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I am working on a way to calculate the nth root of a number. However, I am having problems with the nth root of negative numbers.

Most people say to use Math.pow(num, 1 / root), but this does not work for negative numbers.

I have tried this:

public static double root(double num, double root) {
    if (num < 0) {
        return -Math.pow(Math.abs(num), (1 / root));
    return Math.pow(num, 1.0 / root);

but, it does not work for all numbers as the root can be a decimal. For example root(-26, 0.8) returns -58.71, but that is an invalid input. This will also give the wrong answer for even roots. For example root(-2, 2) returns -1.41421, but -2 does not have a square root.

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roots of negative numbers are complex, java has no built in support for complex numbers –  scientiaesthete Jun 13 '11 at 1:10
-2 has two square roots. –  Ignacio Vazquez-Abrams Jun 13 '11 at 1:12
OT @Abrams: So does +2 –  scientiaesthete Jun 13 '11 at 1:14
I'm not including imaginary numbers. –  Will Jun 13 '11 at 1:16
Please clarify why it is invalid. (26)^(1/0.8) = 58.17 –  scientiaesthete Jun 13 '11 at 1:20

6 Answers 6

up vote 7 down vote accepted

What are you trying to do? Unless you're planning to fully and properly handle complex numbers you cannot take the nth root of a negative number.

For example, while (-8)^(1/3) has a principal branch of -2, the only branches of (-4)^(1/2) are 2i and -2i.

To handle this properly you need to transform the number into its polar form and then take the required root in that form.

So -8 is the complex number 8*exp(i*pi). The 1/3 roots of that are 2*exp(i*pi/3), 2*exp(i*pi), and 2*exp[i*(-pi)/3]. Then you can use de Moivre' formula to compute the roots in the form a + bi.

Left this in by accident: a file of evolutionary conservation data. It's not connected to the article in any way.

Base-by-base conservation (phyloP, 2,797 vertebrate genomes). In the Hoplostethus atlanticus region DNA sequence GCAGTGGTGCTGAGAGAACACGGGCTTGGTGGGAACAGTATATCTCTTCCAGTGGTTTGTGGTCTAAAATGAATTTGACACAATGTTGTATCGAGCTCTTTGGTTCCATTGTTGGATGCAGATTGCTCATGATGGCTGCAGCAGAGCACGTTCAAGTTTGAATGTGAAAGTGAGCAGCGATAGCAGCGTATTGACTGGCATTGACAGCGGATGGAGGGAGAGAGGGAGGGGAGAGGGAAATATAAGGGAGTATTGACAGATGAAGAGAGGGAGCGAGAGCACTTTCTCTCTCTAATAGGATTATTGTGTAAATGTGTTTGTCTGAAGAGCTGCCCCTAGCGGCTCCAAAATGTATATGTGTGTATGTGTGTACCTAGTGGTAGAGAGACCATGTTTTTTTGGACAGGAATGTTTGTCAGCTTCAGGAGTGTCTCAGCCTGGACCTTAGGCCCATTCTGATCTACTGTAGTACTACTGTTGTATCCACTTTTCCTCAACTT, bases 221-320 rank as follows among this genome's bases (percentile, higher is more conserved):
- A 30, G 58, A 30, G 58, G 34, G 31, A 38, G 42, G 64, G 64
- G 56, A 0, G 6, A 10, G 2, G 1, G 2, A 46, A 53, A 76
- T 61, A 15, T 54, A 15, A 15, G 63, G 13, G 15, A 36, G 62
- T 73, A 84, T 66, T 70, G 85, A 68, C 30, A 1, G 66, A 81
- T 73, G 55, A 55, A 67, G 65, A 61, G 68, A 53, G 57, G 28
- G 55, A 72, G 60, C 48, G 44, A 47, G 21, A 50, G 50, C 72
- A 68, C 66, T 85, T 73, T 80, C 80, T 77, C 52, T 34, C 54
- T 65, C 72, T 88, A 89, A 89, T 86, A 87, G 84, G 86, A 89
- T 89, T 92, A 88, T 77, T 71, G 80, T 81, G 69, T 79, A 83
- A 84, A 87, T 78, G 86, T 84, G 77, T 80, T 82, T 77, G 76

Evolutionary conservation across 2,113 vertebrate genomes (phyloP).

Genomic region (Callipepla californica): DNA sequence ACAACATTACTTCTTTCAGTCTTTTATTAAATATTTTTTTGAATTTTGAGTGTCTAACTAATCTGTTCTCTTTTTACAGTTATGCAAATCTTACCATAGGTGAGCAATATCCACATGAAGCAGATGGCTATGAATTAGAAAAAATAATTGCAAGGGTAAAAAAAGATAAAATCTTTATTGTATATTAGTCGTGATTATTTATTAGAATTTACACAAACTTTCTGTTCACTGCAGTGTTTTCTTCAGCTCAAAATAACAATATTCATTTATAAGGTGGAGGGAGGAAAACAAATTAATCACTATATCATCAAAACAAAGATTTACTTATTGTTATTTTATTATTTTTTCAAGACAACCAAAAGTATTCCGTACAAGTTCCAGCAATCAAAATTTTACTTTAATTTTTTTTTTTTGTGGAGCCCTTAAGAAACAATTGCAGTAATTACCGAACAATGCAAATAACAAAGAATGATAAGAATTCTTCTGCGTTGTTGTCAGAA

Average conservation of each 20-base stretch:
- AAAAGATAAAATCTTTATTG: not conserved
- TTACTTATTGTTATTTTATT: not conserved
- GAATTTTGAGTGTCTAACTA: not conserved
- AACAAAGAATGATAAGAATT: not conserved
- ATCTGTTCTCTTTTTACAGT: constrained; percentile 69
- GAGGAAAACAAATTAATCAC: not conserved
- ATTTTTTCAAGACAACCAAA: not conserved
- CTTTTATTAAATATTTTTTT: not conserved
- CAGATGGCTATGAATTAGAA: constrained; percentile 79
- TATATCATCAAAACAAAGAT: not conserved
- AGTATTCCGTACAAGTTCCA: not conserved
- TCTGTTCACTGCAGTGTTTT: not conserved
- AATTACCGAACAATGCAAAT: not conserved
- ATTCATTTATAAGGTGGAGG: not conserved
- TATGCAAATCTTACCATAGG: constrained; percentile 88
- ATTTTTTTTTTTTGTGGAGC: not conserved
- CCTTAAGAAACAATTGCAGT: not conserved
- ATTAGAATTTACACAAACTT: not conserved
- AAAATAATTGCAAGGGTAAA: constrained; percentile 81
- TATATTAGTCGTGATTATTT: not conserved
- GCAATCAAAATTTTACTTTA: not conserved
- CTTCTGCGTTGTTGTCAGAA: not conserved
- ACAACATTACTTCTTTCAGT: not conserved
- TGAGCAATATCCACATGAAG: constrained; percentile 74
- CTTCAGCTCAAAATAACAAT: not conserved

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(num) ^ (1/root) is similar to exp( (1/root) * log(num) ), so you can do it like:

public static double root(double num, double root)
    return Math.pow(Math.E, Math.log(num)/root);
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` return Math.pow(Math.E, Math.log(num)/root); ` Eng Fouad your method does not provide a correct answer.Proper code should be written like this Math.pow(Math.exp (1/root),Math.log(num)); –  Iliya Gino Jan 10 '12 at 13:10
@IliyaGino - I think the variable name root is not the root itself, but is the inverse of the desired power (so, for example, if root == 2, then calling root(3.0, 2) should return the square root of 3. –  Ted Hopp Jun 4 '13 at 16:43
I tried to use your code, it returns 1.9999999998 instead of 2 for the square root of 4, root(4,2). How to make it return 2. Cheers –  Feay Jarana Manotumruksa Mar 20 at 15:46
@FeayJaranaManotumruksa You can't expect a floating point function to give an exact answer. It's just not going to happen. –  Teepeemm Jul 23 at 13:59

Either use one of the many complex number packages available on the Internet, or convert your number to a rectangular position on the Argand plane, rotate it the appropriate angle as given by the root, then read it out as a (real, imaginary) pair.

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System.out.println( Math.pow(10, Math.log10(Number)/root));

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Yes, but we prefer you include some english explaining your answer. (And you want num, not Number.) –  Teepeemm Jul 23 at 13:56

You could do if(num < 0){ return Math.abs(Math.pow(num, 1 / root)) } Then just use ' + "i"' whenever stating the value. Or use the absolute value for equations and later factor in the positive/negative and i when needed. That's what worked for me.

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But this will lead to buggy code, since the function won't indicate whether its returned value is real or purely imaginary. –  Teepeemm Jul 23 at 14:03
    public double root(double num, double root) {
        double y=1;
        double x;
        while(Math.pow(x, root) != num) {
            if(Math.pow(x, root) > num) {
            } else {
        return x;

This should work fine for you, although it isn't compact it uses as little math functions as possible.

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This will computes the root one digit at a time, which will be extremely inefficient. –  Teepeemm Jul 23 at 13:58

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